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The Internet of Things (IoT) – the vast web of connected devices which is becoming a fundamental part of the technological infrastructure that surrounds us – brings both huge potential and great risk.
On the plus side, the transition from ‘dumb’ to ‘smart’ devices represents a sea change in the way we think about automation and responsiveness in the products around us: cars which drive themselves, apartments which become self-regulating environments, and appliances which optimise automatically for each user’s unique preferences.
But as a consequence, every connected device is another attack surface for a hacker to target, and significant concerns have been expressed about the growing number of IoT devices which have been weaponised into botnets or used as surveillance tools.
Evidence of these high-profile breaches means that attempts to increase trust and security between IoT devices are crucial – so it’s big news that a group of Fortune 500 companies from the hardware and software industries is joining with a team of blockchain startups to develop a protocol that will connect the dots between IoT devices and blockchain technology.
The initiative was born out of the New Horizons: Blockchain x IoT Summit in Berkeley, California, in December 2016 – a meeting that brought together startups Ambisafe, BitSE, Chronicled, ConsenSys, Distributed, Filament, Hashed Health, Ledger, Skuchain and Slock.it, and major corporations BNY Mellon, Bosch, Cisco, Gemalto and Foxconn.
Discussed at the event were the challenges facing blockchain and IoT innovation, and the potential for a collective effort to address them.
Many of the larger corporations have already expressed strong interest in Internet of Things technology. For example, Bosch’s most recent annual report, the 2015 review titled Simply.Connected, set out a vision to be “one of the world’s leading IoT companies” by focusing on sensor technology, software and services, while Cisco, known for making networking equipment, has a clear interest in being at the forefront of embedded networking.
But the interest in blockchain represents a more recent direction: electronics manufacturers like Foxconn, for example, have not historically been associated with this field. So what are the challenges and opportunities that have led them to team up with blockchain startups?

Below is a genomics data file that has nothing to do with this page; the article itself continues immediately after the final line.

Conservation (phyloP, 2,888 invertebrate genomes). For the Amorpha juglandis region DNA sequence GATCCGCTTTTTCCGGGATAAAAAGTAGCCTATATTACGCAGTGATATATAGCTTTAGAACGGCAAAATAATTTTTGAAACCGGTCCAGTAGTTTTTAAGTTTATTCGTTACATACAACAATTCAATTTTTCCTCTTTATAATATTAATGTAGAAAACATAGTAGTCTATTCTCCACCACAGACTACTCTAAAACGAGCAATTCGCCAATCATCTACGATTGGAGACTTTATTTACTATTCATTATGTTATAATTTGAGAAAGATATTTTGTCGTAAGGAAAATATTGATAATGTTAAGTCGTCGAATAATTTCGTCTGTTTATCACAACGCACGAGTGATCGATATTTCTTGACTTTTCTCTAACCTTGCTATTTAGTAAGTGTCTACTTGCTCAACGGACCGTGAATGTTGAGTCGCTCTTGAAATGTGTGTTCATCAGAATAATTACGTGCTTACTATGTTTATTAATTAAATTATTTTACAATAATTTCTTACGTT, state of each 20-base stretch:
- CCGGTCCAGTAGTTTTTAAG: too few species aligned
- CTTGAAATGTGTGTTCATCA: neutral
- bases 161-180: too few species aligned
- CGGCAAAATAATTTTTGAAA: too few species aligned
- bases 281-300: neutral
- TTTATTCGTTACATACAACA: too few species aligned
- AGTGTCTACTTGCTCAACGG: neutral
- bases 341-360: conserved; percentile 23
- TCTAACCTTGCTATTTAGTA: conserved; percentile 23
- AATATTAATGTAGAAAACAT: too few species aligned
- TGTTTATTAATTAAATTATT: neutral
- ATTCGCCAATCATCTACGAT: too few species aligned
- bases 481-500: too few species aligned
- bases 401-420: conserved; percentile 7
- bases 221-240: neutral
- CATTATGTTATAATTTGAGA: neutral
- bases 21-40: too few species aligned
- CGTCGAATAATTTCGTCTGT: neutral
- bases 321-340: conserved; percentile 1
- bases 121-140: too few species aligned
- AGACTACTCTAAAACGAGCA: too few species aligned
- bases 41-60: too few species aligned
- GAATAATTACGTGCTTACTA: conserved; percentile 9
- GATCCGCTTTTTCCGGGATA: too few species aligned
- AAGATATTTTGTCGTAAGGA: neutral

In the manufacturing space, big business has already shown interest in using blockchain technology in supply chain logistics, where cryptographic signatures can be used to assure the identity of items at each stage of transit and after sale (Chronicled, a member of the consortium, has compiled a list of case studies of this kind).
For Internet-enabled devices, identity verification becomes even more important for manufacturers, since they will be sending and receiving data across a larger network. Even when devices are trusted, the integrity of data sent between them still needs to be validated; hence the gains that can be made by signing and confirming data at each stage of the way.
One of the larger companies involved, digital security provider Gemalto, has worked on secure machine-to-machine (M2M) communication for the past 10 years, and is now applying this experience to the newer field of blockchain technology.
Joe Pindar, director of product strategy and CTO at Gemalto, told CoinDesk that the intention is to build an abstraction layer such that a handful of core functions that IoT vendors might need – for example, registering new devices or changing ownership – can be implemented in such a way that the code can be used with different blockchains.
“It means that a new IoT startup can concentrate on building their app and getting the core value of the integrity that blockchain delivers, but at some point in the future if they decide that their first choice, say bitcoin, wasn’t the right way to go, they can switch to ethereum and it doesn’t hurt them,” Pindar said.
The upshot of this is that once the protocol is released, new startups will be able to build products around it in a standardised way without needing to put time and resources into developing bespoke solutions each time.
According to Ryan Orr, CEO of Chronicled, the development of the blockchain/IoT protocol can be seen as the next phase in a technological pathway that started with the barcode, the original digital product identifier.
“The barcode was a simple and unique system that led to huge improvements in the retail industry,” Orr said. “Unfortunately the system was not secure, so you have trillions of dollars of counterfeiting today … Once we have a secure system of identity that’s open and interoperable, I think the implications will be as big as the barcode over 10 to 20 years.”
Besides product identifiers, the consortium also sees big potential in a protocol that will connect the IoT with the functionality of smart contracts.
Slock.it, another consortium member and developer of the much discussed DAO, focuses on use cases meant to facilitate sharing economy services without needing a middleman: for example, using smart contracts and an Internet-enabled lock to let guests into an apartment in an Airbnb-style rental.
In a statement, Dirk Slama, chief alliance officer at Bosch Software Innovations, said:
“We are seeing tremendous potential for the application of blockchain in industrial use cases. Being able to create a tamperproof history of how products are manufactured, moved and maintained in complex value networks with many stakeholders is a critical capability. This must be supported by a shared blockchain infrastructure and an integrated Internet of Things protocol.”
Future announcements outlining a timeline for the project will follow, but members are optimistic that results will emerge quickly.
“It wouldn’t surprise me if a dozen PoC’s come out of this in the next 12 months.”
Smart environmental sensors image via Bosch Software Innovations